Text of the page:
Pay attention to co-benefits
Shocked by the devastation wrought by Typhoon Bopha, the lead negotiator for the Philippines was visibly shaken at the Doha climate talks at the end of November 2012. The catastrophe showed how directly his country is at risk from climate change. Nonetheless, the whole of humanity is affected by this risk. In 2012, New York was hit by Hurricane Sandy. This summer, Germany experienced its second “flood of the century” within a decade. Experts expect weather-related damage in Germany to run to hundreds of billions of euros in the decades ahead.
Climate change can only be mitigated by international action. It is not the only challenge that requires an international response. The same is true of peace and security, environmental protection, global trade and financial markets or the control of infectious diseases. Even though solutions are desperately needed and would serve every nation, however, international climate negotiations, global trade rounds, G20 summits, UN General Assemblies and the UN Security Council often deliver less than expected.
Markets generally do not provide public goods. In many cases, these goods depend on government action. In the case of global public goods (GPGs), collective action by many or even all nation-states is necessary. National governments have little incentive to work for GPGs of their own accord. On the one hand, they do not want to risk acting alone and shouldering costs for “free riders”. On the other hand, collective interest in providing GPGs often competes with short-term individual interests such as fast economic growth.
What does the collective-action dimension mean for development policy? In the past 10 years, developing countries have made substantial progress on reducing poverty. That good work, however, may yet be undermined by climate change, natural disasters, crises, conflicts and pandemics. Therefore, international development agencies increasingly aim to help partner countries become more resilient. At the same time, partner countries – especially the emerging economies – should be enabled to contribute to the provision of global public goods themselves.
We believe that development cooperation (DC) can play a greater role in the provision of GPGs. The toolkit needs to be modified however.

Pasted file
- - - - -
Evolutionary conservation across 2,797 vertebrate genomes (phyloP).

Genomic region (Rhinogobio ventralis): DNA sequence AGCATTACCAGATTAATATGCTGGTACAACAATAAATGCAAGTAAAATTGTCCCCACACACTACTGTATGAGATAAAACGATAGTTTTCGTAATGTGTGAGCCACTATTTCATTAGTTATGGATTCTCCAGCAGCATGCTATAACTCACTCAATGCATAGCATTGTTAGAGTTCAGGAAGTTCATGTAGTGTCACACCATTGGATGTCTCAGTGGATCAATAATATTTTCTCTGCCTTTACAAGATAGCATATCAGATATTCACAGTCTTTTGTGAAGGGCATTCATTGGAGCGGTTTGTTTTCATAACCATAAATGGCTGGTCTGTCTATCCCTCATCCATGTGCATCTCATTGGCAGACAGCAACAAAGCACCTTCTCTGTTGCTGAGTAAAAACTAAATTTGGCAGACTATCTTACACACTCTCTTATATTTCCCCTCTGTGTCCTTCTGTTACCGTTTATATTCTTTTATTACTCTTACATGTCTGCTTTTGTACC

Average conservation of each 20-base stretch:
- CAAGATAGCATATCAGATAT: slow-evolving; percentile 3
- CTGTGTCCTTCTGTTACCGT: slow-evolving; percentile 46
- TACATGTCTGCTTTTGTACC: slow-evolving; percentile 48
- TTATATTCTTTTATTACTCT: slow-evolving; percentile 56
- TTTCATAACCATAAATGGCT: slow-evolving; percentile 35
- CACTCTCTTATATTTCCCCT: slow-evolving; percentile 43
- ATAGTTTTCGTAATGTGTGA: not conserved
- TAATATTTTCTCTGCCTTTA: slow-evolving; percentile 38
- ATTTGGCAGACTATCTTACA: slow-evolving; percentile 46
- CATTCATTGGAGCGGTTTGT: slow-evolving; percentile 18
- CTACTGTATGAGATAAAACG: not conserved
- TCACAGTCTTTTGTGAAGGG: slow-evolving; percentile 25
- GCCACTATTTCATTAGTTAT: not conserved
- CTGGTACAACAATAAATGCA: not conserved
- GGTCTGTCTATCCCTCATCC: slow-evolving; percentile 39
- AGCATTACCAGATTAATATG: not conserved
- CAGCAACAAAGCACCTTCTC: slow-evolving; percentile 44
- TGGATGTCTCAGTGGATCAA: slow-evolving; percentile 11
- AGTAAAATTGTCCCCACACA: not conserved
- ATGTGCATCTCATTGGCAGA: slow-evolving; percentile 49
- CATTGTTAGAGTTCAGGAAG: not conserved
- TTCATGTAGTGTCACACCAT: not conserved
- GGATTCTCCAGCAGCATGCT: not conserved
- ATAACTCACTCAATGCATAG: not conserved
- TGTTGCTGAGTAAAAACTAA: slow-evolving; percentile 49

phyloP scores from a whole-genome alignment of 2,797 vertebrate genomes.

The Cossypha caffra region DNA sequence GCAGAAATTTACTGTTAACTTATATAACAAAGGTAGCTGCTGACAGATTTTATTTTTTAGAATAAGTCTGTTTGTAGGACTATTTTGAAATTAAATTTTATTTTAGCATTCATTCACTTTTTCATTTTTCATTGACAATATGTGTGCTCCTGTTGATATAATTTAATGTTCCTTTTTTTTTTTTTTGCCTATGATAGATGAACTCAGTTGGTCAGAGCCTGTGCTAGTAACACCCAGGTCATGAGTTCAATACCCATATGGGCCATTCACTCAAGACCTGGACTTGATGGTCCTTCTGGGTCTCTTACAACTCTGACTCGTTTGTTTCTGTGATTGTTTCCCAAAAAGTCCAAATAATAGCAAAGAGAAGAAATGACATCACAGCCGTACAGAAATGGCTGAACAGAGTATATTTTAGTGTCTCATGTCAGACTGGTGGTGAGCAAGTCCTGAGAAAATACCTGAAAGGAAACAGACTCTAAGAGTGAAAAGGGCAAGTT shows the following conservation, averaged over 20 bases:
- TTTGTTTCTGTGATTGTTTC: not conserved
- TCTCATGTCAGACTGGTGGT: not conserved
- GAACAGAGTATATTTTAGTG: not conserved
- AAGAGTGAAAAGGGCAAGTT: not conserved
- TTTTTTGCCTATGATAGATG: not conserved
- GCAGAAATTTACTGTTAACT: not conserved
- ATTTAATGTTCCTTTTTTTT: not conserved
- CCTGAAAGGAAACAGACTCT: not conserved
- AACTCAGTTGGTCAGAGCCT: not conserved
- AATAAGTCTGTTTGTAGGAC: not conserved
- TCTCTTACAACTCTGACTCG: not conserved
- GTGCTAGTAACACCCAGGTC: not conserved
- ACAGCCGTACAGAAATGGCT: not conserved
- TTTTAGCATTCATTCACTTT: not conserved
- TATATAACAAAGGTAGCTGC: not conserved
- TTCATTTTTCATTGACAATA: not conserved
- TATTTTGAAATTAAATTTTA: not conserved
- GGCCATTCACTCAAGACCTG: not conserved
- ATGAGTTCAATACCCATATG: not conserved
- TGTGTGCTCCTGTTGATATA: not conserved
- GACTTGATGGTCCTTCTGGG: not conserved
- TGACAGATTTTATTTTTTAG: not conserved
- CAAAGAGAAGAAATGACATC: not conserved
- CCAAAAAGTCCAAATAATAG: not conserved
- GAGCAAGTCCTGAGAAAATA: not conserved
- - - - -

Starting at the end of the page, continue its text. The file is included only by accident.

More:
Some partner countries and international agencies argue in favour of keeping poverty reduction apart from GPG provision. But there are many points where the two issues are intertwined (co-benefits). Supporting fragile states to establish sound public institutions, for example, will contribute to poverty reduction and simultaneously deprive international terrorism of a breeding ground.
However, co-benefits may entail additional costs. It is more expensive to build a climate-friendly wind park than a conventional, fossil-fuel power plant of the same capacity. This extra expenditure is a sensible investment for both donors and recipients. Besides a poverty reduction effect it also creates an environmental benefit for the whole of humanity.
Development cooperation is therefore a driving belt to provide GPGs. To some extent, development agencies can even compensate for the lack of global agreements on sharing burdens internationally (for instance, an effective UN climate change convention). Agencies can raise awareness for GPG benefits in partner countries by demonstrating convincing solutions. Donor action can thus contribute to shaping preferences in developing countries (including for international negotiations).
Unfortunately, the potential has not yet been fully tapped. We see a need for action at three levels:
- Innovation and pilot projects can help highlight the cost-benefit ratios of GPG provision for all involved. One example is the GIZ’s Natural Resource Management Programme in India (see box). However, the impact of such projects may take some time to materialise. Conventional DC – with its rigorous cost optimisation, rigid target definitions and strict deadlines – may not always be an appropriate framework.